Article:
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A man known as Swautistic has claimed responsibility for the false homicide report that resulted in a fatal shooting Thursday night.
A 28-year-old man was shot by police in Wichita, Kansas, Thursday night after someone called in a false homicide report at his address. On Friday, the man who claims to have placed the call gave an interview on a popular YouTube channel.
The story that’s being passed around online—but has not yet been confirmed by police—is that the 911 call was placed as part of a feud between two players of the online first-person shooter game Call of Duty. One of the parties involved wanted to “swat” the other—meaning to send police to his house as a prank—but he didn’t want to place the call himself. Instead, he contacted someone called “Swautistic,” who had previously bragged about swatting players and even shutting down major gaming events by calling in threats.
But the target apparently gave Swautistic a false address, and that’s where police showed up. An officer shot and killed Andrew Finch, 28, who didn’t play video games and appears to have been completely unrelated to the dispute.
In the course of their 10-minute conversation, Swautistic didn’t give any personally identifying information, other than to say that he’s over 18 years old and “doesn’t have parents.”
“I was minding my own business at the library when someone contacted me and said ‘Hey dude, this fuckin’ retard just gave me his address and he thinks nothing’s gonna happen. You wanna prove him wrong?'” Swautistic explained.
“And I said, ‘Sure, I love swatting kids who think that nothing’s gonna happen.'”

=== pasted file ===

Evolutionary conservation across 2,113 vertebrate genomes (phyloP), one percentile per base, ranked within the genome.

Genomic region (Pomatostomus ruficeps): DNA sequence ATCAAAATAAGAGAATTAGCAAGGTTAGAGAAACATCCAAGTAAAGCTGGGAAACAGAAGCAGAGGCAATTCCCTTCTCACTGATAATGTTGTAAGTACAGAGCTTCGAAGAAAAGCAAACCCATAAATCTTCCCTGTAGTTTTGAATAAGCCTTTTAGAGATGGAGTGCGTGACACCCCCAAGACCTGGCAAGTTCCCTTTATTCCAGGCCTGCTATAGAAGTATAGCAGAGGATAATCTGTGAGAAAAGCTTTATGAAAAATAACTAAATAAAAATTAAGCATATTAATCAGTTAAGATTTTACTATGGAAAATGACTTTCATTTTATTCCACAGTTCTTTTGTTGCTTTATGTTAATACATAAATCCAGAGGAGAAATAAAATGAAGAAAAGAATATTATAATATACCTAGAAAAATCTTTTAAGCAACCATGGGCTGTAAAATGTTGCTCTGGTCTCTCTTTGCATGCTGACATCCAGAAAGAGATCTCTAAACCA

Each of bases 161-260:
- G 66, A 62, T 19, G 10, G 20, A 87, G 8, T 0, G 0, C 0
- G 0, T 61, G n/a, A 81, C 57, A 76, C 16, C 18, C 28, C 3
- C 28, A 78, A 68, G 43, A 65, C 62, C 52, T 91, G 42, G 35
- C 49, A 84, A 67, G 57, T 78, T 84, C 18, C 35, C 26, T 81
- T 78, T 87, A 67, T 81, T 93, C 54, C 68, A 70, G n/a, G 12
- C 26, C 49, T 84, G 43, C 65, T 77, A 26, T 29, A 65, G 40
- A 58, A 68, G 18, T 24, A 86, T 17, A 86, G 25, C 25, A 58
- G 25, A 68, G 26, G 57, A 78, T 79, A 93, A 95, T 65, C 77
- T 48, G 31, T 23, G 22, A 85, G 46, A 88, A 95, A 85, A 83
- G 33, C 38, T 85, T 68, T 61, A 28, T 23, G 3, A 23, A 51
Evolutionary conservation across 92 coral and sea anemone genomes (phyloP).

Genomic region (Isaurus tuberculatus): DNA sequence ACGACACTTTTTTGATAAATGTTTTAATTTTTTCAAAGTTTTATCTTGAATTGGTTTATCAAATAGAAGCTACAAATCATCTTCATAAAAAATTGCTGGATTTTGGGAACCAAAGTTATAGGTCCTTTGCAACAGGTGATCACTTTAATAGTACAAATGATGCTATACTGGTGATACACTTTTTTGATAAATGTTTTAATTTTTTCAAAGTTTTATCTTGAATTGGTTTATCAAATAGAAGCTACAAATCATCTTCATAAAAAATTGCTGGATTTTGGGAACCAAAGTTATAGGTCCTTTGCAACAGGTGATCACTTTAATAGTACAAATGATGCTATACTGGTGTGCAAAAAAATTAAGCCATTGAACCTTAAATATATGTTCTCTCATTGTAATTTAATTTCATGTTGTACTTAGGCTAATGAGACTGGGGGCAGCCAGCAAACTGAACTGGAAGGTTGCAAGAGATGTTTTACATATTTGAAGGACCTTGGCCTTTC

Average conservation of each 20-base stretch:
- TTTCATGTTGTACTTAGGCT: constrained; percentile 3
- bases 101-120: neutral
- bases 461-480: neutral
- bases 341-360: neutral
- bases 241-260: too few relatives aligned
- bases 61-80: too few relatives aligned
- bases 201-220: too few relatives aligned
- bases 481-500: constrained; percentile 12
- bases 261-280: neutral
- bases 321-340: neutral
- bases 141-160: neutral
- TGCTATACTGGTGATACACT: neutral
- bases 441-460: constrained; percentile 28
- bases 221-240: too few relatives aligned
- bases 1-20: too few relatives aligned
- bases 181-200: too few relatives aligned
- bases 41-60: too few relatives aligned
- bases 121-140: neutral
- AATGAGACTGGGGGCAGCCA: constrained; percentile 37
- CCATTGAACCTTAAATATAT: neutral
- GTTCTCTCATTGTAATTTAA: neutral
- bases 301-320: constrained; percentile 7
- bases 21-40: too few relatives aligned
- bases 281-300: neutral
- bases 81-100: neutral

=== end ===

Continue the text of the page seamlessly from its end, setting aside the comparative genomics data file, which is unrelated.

He said the target then contacted him on Twitter, dared him to do something, and gave him an address.
He admits he called the police and created what Keemstar called “a fake hostage situation.” While it has yet to be confirmed, his voice at least sounds similar to the 911 audio Wichita police shared at their press conference earlier in the day.
“And then this guy gets killed,” Keemstar said.
“That’s what happened, I guess,” Swautistic responded.
Although he claims he placed the call, Swautistic doesn’t believe he’s at fault because he was “almost instructed and taunted” into trying to swat the address.
Swautistic also admitted to writing a tweet that made the rounds of the Call of Duty community on Friday in which he claimed, “I DIDN’T GET ANYONE KILLED BECAUSE I DIDN’T DISCHARGE A WEAPON AND BEING A SWAT MEMBER ISN’T MY PROFESSION.”
— Matt (@Mattcarries) December 29, 2017
“Yeah, the call was made by me, but as far as the whole incident …” he said, starting to talk rapidly. “You could point the finger at the cop who killed someone, you could point the finger at the person who made the call, you could point the finger at the person who provided the address, who said, ‘oh look this is where I live, go ahead and swat me, if you do you’re going to go to prison for five years.'”
Throughout the interview, Swautistic attempted to shift the blame to the person who duped him with the wrong address.
Swautistic also admitted to previous swattings, including evacuating a Major League Gaming event in Dallas earlier this year. He said sometimes he swatted for money, but sometimes he just targeted events “for fun, just to get it on TV.”
“I don’t really swat people,” he said, noting that the risk of being caught is much lower for evacuations than for swatting an individual’s home.
Although the Wichita police and federal authorities are investigating the false call, Swautistic didn’t seem to have much fear that his arrest was imminent.
“Worried, yeah? But currently, not so much,” he told Keemstar.
“It’s my personal belief that I didn’t cause someone to die. I guess. If I could rewind I fucking would, ’cause this is all stupid.”
Update 2:39pm CT: According to NBC News and the Associated Press, a 25-year-old man named Tyler Barriss has been arrested in Los Angeles. Barriss allegedly made the false report after getting into the dispute, and according to police, Barriss is the one who gave authorities the fake address.
Jay Hathaway is a former senior writer who specialized in internet memes and weird online culture. He previously served as the Daily Dot’s news editor, was a staff writer at Gawker, and edited the classic websites Urlesque and Download Squad. His work has also appeared on nymag.com, suicidegirls.com, and the Morning News.